Review -- Rental Occupancy and capital funding for human services agencies

Dan DeGeest Photo

Dan DeGeest's Council Review


Hello Friends,

The summer is winding down and with it looks like we also say goodbye to reasonably short City Council meetings. On Tuesday we were three hours in and still on the first agenda item, but I really wasn't surprised. Rental occupancy is a fairly divisive issue and there were many people on hand to provide input, mostly neighborhood representatives in favor of limiting or further regulating rentals in some manner to stop what they state is a huge problem.  The discussion was quite frank and many of the speakers had no reservations about framing it as strictly a "student rental" problem, not a problem with rental properties in general.  Nobody got up to the podium and voiced concerns about a house on their street that was being rented to a quiet, tidy, family with kids and a dog.  This is squarely about neighborhoods seeing rapidly increasing conversion of single family homes to rental properties leased to undergraduate ISU students. Some went as far as to describe the problem as a steady slide to "student slums".

I graduated from ISU the early 1990s and lived in a house on Campus Avenue my last few years. At that time there was still a mix of rental and owner occupied homes but even then there were tensions. I loved living there, having a house with a yard was way better than any apartment I had rented. My oldest son now attends ISU and lives in the same house and that neighborhood looks drastically different.  I would guess it is nearly 100% student rentals, the street is always fully parked, and you see fairly creative parking of multiple cars in single driveways.  In all honesty, it is probably not an inviting neighborhood for someone beyond their college years looking to buy a home and there probably aren't even any such homes available at this point.  Those speaking Tuesday night are fearful of this same outcome in their own neighborhoods.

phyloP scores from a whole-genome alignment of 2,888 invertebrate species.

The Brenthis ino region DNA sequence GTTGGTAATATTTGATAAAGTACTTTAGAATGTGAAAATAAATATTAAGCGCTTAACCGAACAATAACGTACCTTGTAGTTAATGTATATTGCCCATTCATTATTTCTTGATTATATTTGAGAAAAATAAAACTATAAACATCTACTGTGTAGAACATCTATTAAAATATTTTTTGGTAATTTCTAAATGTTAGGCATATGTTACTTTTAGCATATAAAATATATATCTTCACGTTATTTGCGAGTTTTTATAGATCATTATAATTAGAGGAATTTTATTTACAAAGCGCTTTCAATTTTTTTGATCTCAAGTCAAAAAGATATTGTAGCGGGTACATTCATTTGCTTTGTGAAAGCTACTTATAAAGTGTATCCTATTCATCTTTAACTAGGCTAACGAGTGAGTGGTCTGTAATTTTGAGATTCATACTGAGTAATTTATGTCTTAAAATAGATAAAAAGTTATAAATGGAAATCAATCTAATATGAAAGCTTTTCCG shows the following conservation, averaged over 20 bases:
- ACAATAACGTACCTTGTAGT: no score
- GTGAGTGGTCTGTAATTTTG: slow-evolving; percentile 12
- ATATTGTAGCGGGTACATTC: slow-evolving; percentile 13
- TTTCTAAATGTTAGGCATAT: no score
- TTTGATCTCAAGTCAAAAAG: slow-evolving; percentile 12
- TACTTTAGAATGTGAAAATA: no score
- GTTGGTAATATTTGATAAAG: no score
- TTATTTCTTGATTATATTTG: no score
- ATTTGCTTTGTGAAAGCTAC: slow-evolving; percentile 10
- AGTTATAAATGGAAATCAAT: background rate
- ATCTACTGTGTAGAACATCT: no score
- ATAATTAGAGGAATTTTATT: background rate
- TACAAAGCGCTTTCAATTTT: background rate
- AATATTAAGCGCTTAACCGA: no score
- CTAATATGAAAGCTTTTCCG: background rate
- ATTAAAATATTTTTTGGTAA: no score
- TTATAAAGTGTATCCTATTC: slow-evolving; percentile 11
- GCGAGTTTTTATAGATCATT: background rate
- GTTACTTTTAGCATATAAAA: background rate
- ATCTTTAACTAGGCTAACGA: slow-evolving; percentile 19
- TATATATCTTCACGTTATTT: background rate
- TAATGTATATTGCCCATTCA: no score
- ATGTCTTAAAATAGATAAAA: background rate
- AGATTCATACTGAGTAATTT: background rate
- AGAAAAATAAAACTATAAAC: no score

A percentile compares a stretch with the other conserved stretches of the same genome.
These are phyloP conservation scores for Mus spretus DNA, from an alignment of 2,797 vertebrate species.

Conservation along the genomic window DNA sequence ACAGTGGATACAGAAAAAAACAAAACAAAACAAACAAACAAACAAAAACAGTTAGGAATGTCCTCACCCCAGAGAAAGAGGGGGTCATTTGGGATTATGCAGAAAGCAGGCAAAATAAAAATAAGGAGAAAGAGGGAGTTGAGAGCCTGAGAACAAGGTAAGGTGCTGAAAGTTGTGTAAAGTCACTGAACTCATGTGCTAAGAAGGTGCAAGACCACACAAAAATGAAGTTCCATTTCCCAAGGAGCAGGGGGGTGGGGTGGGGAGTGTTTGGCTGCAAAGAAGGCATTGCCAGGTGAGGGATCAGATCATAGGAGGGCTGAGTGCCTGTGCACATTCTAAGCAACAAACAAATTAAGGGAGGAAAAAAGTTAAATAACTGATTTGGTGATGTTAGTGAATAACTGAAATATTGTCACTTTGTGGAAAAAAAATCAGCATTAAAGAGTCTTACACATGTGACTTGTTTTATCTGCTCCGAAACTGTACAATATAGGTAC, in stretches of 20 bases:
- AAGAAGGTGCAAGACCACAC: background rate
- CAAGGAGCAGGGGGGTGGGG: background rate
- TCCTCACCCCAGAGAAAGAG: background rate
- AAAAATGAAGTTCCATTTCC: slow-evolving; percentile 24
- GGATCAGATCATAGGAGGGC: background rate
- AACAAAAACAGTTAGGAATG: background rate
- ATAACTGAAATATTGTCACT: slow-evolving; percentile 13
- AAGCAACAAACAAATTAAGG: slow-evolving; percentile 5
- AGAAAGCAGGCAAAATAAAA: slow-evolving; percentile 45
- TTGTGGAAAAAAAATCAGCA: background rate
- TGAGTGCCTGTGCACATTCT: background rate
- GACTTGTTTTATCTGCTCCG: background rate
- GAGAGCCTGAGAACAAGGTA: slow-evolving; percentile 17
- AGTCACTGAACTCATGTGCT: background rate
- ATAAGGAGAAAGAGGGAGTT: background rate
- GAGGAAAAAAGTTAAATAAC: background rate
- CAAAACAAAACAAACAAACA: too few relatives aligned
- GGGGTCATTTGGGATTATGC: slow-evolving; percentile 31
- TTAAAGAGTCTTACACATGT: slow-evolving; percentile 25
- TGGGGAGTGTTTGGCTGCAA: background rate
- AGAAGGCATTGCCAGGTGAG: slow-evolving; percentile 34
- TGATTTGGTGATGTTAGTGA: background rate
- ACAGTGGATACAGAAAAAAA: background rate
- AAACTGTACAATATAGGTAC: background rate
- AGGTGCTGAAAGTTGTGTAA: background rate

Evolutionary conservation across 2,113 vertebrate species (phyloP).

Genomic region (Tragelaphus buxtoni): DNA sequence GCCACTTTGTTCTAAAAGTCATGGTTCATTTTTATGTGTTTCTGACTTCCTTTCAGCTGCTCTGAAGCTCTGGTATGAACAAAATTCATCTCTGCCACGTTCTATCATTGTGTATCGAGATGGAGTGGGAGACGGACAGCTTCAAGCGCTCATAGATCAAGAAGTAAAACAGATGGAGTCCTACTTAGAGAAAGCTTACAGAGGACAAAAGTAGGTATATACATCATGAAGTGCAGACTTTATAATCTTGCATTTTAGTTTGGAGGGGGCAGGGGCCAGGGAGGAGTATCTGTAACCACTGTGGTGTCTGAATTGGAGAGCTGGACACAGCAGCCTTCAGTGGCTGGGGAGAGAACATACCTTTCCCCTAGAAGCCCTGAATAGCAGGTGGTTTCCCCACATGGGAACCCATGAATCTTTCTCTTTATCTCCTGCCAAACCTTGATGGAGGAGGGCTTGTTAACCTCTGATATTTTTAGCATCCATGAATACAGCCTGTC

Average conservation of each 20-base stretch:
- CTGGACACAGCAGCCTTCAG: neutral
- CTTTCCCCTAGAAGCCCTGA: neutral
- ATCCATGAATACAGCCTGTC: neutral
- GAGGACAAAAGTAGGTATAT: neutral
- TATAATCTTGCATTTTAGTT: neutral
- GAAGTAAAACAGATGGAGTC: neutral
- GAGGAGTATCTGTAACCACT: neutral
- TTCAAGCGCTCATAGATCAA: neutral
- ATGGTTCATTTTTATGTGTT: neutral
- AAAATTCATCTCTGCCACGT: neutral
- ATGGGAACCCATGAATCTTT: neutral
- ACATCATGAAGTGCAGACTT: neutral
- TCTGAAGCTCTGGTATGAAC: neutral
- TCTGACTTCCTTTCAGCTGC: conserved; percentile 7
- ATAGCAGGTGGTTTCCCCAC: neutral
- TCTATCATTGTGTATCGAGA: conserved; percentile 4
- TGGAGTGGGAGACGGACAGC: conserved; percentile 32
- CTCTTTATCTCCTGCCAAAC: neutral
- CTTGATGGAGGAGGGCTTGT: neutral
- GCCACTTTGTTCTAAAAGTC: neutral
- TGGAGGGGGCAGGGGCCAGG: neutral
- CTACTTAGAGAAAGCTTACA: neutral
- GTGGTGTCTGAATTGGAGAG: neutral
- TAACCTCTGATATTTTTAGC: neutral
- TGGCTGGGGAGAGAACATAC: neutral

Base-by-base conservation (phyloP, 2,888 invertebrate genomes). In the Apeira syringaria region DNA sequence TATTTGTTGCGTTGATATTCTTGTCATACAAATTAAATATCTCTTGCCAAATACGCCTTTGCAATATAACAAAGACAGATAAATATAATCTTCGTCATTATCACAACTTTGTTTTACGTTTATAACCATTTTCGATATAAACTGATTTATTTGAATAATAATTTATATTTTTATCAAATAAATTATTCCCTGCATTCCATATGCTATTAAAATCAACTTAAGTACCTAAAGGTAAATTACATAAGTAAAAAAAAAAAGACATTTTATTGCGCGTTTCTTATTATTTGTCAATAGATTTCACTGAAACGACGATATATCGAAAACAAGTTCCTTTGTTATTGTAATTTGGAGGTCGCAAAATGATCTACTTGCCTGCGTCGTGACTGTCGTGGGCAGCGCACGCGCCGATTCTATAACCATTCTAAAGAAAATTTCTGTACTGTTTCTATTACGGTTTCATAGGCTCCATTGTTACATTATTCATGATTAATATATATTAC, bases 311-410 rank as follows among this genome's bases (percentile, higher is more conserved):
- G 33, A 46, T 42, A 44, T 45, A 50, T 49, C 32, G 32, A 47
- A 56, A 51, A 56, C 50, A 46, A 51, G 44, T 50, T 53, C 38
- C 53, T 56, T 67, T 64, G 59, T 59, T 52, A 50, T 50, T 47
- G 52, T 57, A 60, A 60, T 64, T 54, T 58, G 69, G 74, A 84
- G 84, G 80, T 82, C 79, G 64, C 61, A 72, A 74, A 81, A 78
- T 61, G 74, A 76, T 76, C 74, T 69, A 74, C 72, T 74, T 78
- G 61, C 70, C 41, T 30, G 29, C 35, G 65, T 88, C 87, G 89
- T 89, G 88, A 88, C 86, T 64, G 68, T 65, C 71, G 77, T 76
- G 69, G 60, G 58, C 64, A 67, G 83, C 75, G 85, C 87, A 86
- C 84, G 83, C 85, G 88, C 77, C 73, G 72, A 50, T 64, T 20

Previously, this issue was mitigated with a rule stating that no more then 3 unrelated people could live in an single rental home, but the State has now prohibited that criterion to be used and the fear is this will lead to an increase in the density (4, 5 or more students in one home) and an increase in the overall concentration of rental homes in a given block.  One example given was a small single family home that was recently torn down and replaced with a six bedroom structure clearly designed to rent to six students, which is bordered on both sides by single family homes.

This is a tough problem and I'm not trying to make light of it, but the reality is that Ames is home to over 36,000 students and they deserve and need place to live. They aren't some sort of nuisance that should be sequestered off in some corner out of site and out of mind, they are the reason a large portion of Ames residents live and work here.  We enjoy diverse and unique opportunities because of ISU and the student body, both of which are a significant driver of the local economy.  I think that was lost on some of representatives that were reminiscing about bygone days when their neighborhood was mostly populated by folks who worked at ISU not the students that attended and created the need for those jobs. 

Without this rule the City Council was faced Tuesday with the task of deciding if and how rental permits and occupancy should be managed in Ames.  See below for details and as always, thanks for reading.


The Ames City Council meeting for 09/12/2017 The agenda included:

  • 22. Motion directing staff regarding regulating occupancy in rental units. (Video)